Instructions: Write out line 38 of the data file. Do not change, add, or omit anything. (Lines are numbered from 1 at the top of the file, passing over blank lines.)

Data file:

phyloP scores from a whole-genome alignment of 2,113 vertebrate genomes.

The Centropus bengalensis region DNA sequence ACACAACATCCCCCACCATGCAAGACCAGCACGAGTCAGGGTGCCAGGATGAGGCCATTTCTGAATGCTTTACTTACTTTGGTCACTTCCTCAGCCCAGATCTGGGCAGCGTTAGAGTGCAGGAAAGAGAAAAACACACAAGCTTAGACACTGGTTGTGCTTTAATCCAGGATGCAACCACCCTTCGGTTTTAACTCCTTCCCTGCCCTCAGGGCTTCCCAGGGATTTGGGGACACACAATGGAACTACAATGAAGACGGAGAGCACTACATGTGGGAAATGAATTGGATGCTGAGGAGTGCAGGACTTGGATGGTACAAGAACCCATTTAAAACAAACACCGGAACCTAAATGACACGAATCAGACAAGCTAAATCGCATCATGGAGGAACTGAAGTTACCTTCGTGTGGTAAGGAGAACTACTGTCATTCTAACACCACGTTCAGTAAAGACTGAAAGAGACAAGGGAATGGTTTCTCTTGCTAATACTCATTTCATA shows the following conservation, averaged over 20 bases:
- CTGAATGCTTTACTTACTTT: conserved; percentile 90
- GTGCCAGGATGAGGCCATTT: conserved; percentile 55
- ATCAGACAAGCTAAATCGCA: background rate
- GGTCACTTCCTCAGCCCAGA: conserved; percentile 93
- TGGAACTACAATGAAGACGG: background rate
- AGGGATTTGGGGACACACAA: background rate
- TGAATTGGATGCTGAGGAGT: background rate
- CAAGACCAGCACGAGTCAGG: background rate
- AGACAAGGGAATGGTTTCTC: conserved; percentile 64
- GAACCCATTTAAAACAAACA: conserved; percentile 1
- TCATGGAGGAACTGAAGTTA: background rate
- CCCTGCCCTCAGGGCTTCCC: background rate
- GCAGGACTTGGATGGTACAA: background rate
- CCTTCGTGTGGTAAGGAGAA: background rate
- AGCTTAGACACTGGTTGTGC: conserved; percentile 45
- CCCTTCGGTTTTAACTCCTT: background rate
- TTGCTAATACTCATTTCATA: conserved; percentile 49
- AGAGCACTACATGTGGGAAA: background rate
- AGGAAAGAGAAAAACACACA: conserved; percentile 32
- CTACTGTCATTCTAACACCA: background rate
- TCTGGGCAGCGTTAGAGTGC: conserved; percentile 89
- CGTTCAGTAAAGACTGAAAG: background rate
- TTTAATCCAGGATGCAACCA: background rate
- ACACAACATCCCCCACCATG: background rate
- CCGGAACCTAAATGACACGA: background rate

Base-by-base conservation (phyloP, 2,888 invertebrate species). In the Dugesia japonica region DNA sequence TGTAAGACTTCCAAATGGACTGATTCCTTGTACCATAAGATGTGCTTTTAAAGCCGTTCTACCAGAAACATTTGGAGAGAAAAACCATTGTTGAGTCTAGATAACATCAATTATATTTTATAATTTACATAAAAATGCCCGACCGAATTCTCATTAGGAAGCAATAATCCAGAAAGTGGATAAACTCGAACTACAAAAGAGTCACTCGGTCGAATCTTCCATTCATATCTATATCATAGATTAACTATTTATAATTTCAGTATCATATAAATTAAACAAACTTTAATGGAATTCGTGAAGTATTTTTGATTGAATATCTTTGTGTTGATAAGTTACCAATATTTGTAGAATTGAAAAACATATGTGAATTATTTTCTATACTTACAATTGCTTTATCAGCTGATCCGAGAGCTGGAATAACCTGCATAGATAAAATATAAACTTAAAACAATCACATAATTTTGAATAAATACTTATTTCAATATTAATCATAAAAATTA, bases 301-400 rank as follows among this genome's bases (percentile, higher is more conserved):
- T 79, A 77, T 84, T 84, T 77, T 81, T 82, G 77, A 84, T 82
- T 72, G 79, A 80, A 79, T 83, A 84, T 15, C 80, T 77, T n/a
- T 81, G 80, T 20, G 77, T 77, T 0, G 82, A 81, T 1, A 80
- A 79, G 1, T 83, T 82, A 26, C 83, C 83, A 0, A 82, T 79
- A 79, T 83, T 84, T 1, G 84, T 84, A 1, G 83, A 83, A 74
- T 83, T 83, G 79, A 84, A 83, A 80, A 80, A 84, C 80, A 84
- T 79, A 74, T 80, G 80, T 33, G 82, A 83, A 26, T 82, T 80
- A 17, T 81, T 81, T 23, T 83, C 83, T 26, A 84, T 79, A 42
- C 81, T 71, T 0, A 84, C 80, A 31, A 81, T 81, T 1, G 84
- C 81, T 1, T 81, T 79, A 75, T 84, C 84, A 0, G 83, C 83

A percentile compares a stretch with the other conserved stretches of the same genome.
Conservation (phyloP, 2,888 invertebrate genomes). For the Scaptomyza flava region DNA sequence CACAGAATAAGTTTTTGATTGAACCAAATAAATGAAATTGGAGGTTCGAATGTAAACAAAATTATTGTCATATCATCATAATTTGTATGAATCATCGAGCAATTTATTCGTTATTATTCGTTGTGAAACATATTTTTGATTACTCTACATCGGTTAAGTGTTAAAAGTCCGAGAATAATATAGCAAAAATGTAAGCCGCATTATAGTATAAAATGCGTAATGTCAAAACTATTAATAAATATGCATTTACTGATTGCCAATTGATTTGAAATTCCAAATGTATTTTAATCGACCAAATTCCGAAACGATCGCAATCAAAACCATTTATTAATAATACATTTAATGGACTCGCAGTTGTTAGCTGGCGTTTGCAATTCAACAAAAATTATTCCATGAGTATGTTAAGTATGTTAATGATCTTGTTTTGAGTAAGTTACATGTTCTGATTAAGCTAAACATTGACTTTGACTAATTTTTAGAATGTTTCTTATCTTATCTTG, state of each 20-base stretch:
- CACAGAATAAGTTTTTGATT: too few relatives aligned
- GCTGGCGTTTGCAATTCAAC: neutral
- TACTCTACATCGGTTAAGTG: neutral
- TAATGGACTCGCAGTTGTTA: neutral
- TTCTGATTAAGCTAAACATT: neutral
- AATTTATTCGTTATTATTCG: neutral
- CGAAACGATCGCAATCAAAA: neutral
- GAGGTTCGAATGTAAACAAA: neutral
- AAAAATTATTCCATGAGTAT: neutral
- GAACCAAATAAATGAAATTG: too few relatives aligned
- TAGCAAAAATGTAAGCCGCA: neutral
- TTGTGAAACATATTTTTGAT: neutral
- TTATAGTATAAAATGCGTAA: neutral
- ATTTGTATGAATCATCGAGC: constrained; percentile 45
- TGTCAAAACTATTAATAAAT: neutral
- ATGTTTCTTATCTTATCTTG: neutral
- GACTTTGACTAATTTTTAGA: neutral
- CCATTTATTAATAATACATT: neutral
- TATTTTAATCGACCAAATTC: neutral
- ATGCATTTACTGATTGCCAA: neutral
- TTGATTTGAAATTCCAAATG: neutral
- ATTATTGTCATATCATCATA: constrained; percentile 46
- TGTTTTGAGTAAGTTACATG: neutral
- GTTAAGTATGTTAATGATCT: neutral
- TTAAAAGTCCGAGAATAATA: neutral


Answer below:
- C 81, T 1, T 81, T 79, A 75, T 84, C 84, A 0, G 83, C 83